The service in the garden was short but moving with the band of the Scots Guards and the Royal British Legion Flag Bearers adding to the occasion. The crosses on the Remembrance Garden lawn were planted by representatives of almost all the 108 Livery Companies together with representatives of of other City Organisations.
The service finished with the Kohima Prayer :
''When you go home, tell them of us and say,For your tomorrow we gave our today''
It was a ceremony that allowed all who were there to reflect and demonstrate in a small way gratitude for the sacrifices made on our behalf in the past and today
Saturday, 5 November 2011
Wednesday, 2 November 2011
Tuesday, 1 November 2011
Monday, 31 October 2011
We also saw a more modern court, one of 18 at the Old Bailey, with its recently constructed glass screen in front of where the accused stands.Necessary he explained to prevent the accused from leaping out and rushing across the court room and punching the judge in the face as happened to an unfortunate lady judge not so long ago.
At breakfast Lady Prue Davies, Chairman of the Fund talked about the work of the charity which is focused on helping ex-prisoners get a new start in life and on relieving hardship in the families of serving offenders. It does this to help re-offending by making grants for training, tools of the trade, clothing and household equipment. One of the beneficiaries of the Trust, a reformed character, was at breakfast to pay tribute to what the Fund had done for him to help him put his life back on the straight and narrow. This is a charity not only of great efficiency but also of great compassion. I am glad the Marketors regularly support it.
Monday, 24 October 2011
The dinner was preceded by a Ceremonial Court where the Company admitted seven new Freemen and where I was pleased to recognise Harpreet Sethi of Cass Business school for his dissertation on smartphone apps, particularly related to near field communications--a subject on which I am sure we will progressively hear more.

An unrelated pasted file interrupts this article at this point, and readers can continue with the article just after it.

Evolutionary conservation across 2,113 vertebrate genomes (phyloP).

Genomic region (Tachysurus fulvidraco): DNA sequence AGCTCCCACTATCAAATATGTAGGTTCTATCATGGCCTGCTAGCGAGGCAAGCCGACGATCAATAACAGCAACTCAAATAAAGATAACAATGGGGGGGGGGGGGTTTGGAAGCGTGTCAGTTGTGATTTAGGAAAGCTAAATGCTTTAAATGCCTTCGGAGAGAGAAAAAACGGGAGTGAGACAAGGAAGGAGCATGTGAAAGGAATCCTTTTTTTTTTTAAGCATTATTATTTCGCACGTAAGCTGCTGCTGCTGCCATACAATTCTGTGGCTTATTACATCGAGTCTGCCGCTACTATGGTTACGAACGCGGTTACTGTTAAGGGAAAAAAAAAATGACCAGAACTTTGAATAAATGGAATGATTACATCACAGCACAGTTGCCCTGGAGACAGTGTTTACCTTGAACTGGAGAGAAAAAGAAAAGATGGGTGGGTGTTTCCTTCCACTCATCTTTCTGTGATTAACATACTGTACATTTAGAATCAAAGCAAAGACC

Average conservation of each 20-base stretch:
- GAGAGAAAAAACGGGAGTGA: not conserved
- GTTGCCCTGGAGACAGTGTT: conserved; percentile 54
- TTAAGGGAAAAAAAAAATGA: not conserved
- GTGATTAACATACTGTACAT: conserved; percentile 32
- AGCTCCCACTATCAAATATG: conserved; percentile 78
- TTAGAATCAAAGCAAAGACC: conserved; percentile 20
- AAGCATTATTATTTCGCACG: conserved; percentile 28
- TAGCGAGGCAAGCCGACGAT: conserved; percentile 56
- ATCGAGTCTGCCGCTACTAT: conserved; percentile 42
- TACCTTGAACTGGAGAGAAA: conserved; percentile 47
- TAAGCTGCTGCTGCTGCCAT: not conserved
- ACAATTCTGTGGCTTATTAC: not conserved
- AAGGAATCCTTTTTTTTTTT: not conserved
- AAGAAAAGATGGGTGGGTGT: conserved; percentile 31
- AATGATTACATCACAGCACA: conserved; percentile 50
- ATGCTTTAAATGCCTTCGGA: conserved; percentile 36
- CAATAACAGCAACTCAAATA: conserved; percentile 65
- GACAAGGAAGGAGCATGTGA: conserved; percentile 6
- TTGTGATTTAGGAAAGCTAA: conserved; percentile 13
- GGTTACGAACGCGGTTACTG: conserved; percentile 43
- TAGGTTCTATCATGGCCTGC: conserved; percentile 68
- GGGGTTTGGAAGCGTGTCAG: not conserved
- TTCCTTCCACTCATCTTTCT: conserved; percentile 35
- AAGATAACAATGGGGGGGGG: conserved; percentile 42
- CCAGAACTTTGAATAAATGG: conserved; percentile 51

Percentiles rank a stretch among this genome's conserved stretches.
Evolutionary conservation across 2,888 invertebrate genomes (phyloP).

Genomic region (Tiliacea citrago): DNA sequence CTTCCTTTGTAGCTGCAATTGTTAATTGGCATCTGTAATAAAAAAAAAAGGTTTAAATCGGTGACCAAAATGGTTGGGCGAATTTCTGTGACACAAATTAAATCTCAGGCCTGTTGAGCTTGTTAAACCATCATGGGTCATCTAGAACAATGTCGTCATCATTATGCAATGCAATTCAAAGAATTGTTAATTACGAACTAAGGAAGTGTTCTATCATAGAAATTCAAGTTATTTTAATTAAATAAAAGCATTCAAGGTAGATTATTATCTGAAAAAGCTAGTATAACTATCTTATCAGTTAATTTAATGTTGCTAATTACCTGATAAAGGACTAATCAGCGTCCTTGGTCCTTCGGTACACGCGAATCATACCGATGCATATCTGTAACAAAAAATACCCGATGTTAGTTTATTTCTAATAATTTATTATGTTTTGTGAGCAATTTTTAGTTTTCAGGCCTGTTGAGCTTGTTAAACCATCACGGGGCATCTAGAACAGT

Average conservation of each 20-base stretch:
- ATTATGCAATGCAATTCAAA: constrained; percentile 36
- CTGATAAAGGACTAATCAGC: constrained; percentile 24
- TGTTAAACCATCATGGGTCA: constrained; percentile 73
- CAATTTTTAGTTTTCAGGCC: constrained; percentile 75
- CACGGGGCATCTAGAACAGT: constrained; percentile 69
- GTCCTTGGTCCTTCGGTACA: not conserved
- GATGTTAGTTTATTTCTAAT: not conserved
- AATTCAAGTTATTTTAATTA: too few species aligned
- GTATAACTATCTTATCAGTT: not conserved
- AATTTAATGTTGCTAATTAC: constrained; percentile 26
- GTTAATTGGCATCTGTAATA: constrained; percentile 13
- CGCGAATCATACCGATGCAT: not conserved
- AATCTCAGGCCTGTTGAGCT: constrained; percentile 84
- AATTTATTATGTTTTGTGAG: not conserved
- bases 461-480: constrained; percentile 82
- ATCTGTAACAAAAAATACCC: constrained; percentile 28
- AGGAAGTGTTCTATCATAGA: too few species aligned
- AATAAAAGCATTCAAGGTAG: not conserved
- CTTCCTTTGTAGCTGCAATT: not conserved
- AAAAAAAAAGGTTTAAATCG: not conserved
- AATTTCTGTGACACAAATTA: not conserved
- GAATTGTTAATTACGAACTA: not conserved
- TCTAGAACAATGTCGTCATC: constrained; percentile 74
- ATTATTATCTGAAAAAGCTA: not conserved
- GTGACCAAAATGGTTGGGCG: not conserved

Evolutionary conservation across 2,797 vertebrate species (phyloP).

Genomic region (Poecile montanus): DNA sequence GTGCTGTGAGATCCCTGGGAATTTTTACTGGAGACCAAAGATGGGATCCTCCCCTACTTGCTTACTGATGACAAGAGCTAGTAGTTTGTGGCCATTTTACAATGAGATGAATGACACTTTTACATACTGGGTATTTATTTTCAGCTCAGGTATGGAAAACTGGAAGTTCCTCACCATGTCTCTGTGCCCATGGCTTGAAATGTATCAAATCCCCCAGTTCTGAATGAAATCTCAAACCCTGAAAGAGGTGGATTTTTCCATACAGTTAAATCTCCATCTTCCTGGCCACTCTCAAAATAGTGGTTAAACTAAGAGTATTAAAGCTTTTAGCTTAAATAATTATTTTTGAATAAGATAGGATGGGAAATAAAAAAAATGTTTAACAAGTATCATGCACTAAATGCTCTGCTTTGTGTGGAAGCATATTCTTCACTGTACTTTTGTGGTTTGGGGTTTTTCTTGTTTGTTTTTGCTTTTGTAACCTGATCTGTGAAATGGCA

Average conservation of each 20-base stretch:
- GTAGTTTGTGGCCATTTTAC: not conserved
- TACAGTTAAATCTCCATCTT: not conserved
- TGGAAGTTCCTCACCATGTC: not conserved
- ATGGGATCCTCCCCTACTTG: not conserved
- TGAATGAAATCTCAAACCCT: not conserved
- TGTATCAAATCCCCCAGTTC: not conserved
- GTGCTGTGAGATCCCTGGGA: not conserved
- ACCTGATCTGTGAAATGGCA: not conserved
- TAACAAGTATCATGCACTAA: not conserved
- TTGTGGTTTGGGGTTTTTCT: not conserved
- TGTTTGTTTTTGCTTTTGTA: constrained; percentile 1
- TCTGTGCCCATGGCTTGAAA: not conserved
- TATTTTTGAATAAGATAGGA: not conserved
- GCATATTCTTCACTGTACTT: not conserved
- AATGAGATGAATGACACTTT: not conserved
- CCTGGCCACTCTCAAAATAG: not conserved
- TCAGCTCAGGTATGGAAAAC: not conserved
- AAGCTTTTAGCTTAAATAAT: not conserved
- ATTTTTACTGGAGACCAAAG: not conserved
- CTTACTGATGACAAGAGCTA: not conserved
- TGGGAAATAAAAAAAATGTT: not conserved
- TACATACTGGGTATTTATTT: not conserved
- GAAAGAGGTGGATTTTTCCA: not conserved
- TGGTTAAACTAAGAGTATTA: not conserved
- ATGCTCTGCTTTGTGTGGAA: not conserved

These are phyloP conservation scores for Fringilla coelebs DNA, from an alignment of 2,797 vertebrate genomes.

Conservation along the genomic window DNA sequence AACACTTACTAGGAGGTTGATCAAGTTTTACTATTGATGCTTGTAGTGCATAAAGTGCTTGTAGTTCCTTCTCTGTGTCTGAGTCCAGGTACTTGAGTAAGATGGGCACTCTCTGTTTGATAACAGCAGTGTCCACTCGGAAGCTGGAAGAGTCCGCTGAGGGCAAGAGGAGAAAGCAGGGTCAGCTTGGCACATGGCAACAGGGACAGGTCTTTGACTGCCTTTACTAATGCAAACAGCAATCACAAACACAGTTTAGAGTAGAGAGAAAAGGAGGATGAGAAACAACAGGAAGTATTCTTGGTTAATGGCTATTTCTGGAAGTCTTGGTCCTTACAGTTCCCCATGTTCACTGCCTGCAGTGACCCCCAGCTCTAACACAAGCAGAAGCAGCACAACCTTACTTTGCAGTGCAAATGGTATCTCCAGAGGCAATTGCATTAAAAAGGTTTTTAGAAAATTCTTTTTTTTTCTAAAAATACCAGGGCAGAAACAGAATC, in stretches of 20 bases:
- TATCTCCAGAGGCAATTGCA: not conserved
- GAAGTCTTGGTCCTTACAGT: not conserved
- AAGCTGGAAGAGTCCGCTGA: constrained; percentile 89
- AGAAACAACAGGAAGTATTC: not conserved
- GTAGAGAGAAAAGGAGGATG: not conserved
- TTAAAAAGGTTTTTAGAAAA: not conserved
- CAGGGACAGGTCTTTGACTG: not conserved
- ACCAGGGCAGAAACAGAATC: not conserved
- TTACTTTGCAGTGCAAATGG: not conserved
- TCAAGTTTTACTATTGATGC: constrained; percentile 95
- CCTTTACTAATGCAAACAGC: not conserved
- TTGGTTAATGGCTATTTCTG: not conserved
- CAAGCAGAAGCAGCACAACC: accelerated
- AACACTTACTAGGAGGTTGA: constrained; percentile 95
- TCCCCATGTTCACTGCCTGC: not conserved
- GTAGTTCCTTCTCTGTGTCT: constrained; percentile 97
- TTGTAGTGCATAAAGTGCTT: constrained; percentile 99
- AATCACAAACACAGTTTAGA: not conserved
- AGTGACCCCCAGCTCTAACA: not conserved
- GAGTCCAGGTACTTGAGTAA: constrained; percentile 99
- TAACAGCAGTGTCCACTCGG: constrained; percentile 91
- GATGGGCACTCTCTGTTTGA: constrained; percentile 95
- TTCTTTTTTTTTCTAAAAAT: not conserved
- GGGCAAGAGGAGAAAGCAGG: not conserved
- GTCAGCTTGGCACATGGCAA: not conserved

Sunday, 16 October 2011
And so it was on Thursday last that we all, including Adrian's wife, were at the ceremony in the Chamberlain's office in Guildhall for the granting of the Freedom to Adrian Lee. As ever Murray Craig, Clerk of the Chamberlain's Court, officiated and after the ceremony regaled us with anecdotes and stories of those who had received the Freedom in earlier times. Since Adrian is a military man these related to historical figures from Nelson and on through Generals who fought at Waterloo and elsewhere.
The page of the Freedom book which Adrian had to sign showed that the immediately previous entry was for the Earl of Wessex. However for a brief time Adrian had become the ''youngest Freeman''. Something we all celebrated at a jolly lunch afterwards at the Old Dr Butler's Head in Masons Avenue.
Wednesday, 12 October 2011
This picture is not a fanciful one (well it is actually, look at it) but is a reproduction from the front cover of the Painter-Stainers' annual exhibition:''Art In The City'' The Company have a Fine Art Society and take over the Livery hall for an exhibition of their work. This, I suppose, should not really come as surprise given that since its institution in 1502 the Company through the centuries has included as members a host of famous artists including Joshua Reynolds, Godfrey Kneller, Peter Lely, James Thornhill, Lord Leighton, John Millais, Alfred Munnings, Hugh Casson and many more besides. There were no painters of such stature exhibiting last night when Marianne and I went.